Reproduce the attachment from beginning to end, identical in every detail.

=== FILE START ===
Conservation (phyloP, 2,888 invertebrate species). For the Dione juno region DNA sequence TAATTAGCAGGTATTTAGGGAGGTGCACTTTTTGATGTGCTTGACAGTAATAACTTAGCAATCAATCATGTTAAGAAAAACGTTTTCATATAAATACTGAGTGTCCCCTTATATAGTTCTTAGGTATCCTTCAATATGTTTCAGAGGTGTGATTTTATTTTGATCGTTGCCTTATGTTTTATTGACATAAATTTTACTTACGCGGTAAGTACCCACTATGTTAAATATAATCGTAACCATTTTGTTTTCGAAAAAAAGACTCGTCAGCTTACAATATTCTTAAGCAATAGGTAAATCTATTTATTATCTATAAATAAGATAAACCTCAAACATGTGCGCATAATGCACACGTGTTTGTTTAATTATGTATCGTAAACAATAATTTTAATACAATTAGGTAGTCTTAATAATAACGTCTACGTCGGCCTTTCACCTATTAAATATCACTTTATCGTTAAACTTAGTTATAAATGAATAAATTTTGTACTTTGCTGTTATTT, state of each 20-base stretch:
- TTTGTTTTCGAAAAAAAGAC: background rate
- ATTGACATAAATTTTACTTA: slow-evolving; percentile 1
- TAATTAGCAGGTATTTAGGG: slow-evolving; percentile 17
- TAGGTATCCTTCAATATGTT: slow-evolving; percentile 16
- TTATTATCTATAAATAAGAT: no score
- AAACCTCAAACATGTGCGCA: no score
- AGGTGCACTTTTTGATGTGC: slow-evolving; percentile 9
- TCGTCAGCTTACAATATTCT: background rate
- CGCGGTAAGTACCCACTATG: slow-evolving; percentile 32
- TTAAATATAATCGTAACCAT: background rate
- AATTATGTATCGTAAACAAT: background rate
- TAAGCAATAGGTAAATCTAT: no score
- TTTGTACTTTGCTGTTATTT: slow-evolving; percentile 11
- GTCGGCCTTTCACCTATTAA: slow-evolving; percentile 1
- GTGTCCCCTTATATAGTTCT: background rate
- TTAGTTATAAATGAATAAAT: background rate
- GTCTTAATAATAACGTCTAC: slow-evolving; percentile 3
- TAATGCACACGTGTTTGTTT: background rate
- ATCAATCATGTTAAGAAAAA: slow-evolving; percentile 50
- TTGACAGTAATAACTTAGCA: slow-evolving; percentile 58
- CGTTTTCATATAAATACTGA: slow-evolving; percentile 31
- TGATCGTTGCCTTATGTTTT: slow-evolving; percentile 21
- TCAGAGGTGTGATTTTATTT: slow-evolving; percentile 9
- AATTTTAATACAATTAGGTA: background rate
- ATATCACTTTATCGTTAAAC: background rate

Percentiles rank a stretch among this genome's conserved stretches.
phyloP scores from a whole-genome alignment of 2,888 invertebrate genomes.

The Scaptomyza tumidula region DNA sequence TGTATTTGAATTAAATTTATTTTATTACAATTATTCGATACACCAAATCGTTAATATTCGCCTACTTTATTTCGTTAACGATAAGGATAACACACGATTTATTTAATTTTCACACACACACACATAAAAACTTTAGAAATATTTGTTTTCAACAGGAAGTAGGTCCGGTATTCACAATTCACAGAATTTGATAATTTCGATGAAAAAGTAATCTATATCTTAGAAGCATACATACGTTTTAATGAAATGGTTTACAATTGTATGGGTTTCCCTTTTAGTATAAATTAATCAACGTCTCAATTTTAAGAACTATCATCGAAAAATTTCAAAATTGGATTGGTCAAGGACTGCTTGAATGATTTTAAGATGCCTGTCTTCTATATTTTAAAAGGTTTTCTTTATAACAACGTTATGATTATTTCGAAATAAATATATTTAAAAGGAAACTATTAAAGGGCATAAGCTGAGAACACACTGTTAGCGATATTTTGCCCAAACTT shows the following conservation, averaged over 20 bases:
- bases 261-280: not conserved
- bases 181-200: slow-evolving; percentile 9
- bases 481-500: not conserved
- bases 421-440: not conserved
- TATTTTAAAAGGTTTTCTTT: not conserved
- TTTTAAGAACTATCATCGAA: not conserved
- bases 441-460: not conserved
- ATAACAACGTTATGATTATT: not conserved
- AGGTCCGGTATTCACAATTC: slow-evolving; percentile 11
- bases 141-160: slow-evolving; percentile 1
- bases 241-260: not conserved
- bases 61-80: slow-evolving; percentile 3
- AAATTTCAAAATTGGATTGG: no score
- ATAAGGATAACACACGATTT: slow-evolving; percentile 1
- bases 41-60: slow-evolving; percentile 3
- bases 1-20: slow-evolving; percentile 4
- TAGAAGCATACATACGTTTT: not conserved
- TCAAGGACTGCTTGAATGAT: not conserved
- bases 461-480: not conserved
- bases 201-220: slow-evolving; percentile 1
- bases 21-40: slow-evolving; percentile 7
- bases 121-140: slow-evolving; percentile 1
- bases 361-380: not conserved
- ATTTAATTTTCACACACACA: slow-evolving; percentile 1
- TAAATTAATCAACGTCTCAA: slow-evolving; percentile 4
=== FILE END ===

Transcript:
Conservation (phyloP, 2,888 invertebrate species). For the Dione juno region DNA sequence TAATTAGCAGGTATTTAGGGAGGTGCACTTTTTGATGTGCTTGACAGTAATAACTTAGCAATCAATCATGTTAAGAAAAACGTTTTCATATAAATACTGAGTGTCCCCTTATATAGTTCTTAGGTATCCTTCAATATGTTTCAGAGGTGTGATTTTATTTTGATCGTTGCCTTATGTTTTATTGACATAAATTTTACTTACGCGGTAAGTACCCACTATGTTAAATATAATCGTAACCATTTTGTTTTCGAAAAAAAGACTCGTCAGCTTACAATATTCTTAAGCAATAGGTAAATCTATTTATTATCTATAAATAAGATAAACCTCAAACATGTGCGCATAATGCACACGTGTTTGTTTAATTATGTATCGTAAACAATAATTTTAATACAATTAGGTAGTCTTAATAATAACGTCTACGTCGGCCTTTCACCTATTAAATATCACTTTATCGTTAAACTTAGTTATAAATGAATAAATTTTGTACTTTGCTGTTATTT, state of each 20-base stretch:
- TTTGTTTTCGAAAAAAAGAC: background rate
- ATTGACATAAATTTTACTTA: slow-evolving; percentile 1
- TAATTAGCAGGTATTTAGGG: slow-evolving; percentile 17
- TAGGTATCCTTCAATATGTT: slow-evolving; percentile 16
- TTATTATCTATAAATAAGAT: no score
- AAACCTCAAACATGTGCGCA: no score
- AGGTGCACTTTTTGATGTGC: slow-evolving; percentile 9
- TCGTCAGCTTACAATATTCT: background rate
- CGCGGTAAGTACCCACTATG: slow-evolving; percentile 32
- TTAAATATAATCGTAACCAT: background rate
- AATTATGTATCGTAAACAAT: background rate
- TAAGCAATAGGTAAATCTAT: no score
- TTTGTACTTTGCTGTTATTT: slow-evolving; percentile 11
- GTCGGCCTTTCACCTATTAA: slow-evolving; percentile 1
- GTGTCCCCTTATATAGTTCT: background rate
- TTAGTTATAAATGAATAAAT: background rate
- GTCTTAATAATAACGTCTAC: slow-evolving; percentile 3
- TAATGCACACGTGTTTGTTT: background rate
- ATCAATCATGTTAAGAAAAA: slow-evolving; percentile 50
- TTGACAGTAATAACTTAGCA: slow-evolving; percentile 58
- CGTTTTCATATAAATACTGA: slow-evolving; percentile 31
- TGATCGTTGCCTTATGTTTT: slow-evolving; percentile 21
- TCAGAGGTGTGATTTTATTT: slow-evolving; percentile 9
- AATTTTAATACAATTAGGTA: background rate
- ATATCACTTTATCGTTAAAC: background rate

Percentiles rank a stretch among this genome's conserved stretches.
phyloP scores from a whole-genome alignment of 2,888 invertebrate genomes.

The Scaptomyza tumidula region DNA sequence TGTATTTGAATTAAATTTATTTTATTACAATTATTCGATACACCAAATCGTTAATATTCGCCTACTTTATTTCGTTAACGATAAGGATAACACACGATTTATTTAATTTTCACACACACACACATAAAAACTTTAGAAATATTTGTTTTCAACAGGAAGTAGGTCCGGTATTCACAATTCACAGAATTTGATAATTTCGATGAAAAAGTAATCTATATCTTAGAAGCATACATACGTTTTAATGAAATGGTTTACAATTGTATGGGTTTCCCTTTTAGTATAAATTAATCAACGTCTCAATTTTAAGAACTATCATCGAAAAATTTCAAAATTGGATTGGTCAAGGACTGCTTGAATGATTTTAAGATGCCTGTCTTCTATATTTTAAAAGGTTTTCTTTATAACAACGTTATGATTATTTCGAAATAAATATATTTAAAAGGAAACTATTAAAGGGCATAAGCTGAGAACACACTGTTAGCGATATTTTGCCCAAACTT shows the following conservation, averaged over 20 bases:
- bases 261-280: not conserved
- bases 181-200: slow-evolving; percentile 9
- bases 481-500: not conserved
- bases 421-440: not conserved
- TATTTTAAAAGGTTTTCTTT: not conserved
- TTTTAAGAACTATCATCGAA: not conserved
- bases 441-460: not conserved
- ATAACAACGTTATGATTATT: not conserved
- AGGTCCGGTATTCACAATTC: slow-evolving; percentile 11
- bases 141-160: slow-evolving; percentile 1
- bases 241-260: not conserved
- bases 61-80: slow-evolving; percentile 3
- AAATTTCAAAATTGGATTGG: no score
- ATAAGGATAACACACGATTT: slow-evolving; percentile 1
- bases 41-60: slow-evolving; percentile 3
- bases 1-20: slow-evolving; percentile 4
- TAGAAGCATACATACGTTTT: not conserved
- TCAAGGACTGCTTGAATGAT: not conserved
- bases 461-480: not conserved
- bases 201-220: slow-evolving; percentile 1
- bases 21-40: slow-evolving; percentile 7
- bases 121-140: slow-evolving; percentile 1
- bases 361-380: not conserved
- ATTTAATTTTCACACACACA: slow-evolving; percentile 1
- TAAATTAATCAACGTCTCAA: slow-evolving; percentile 4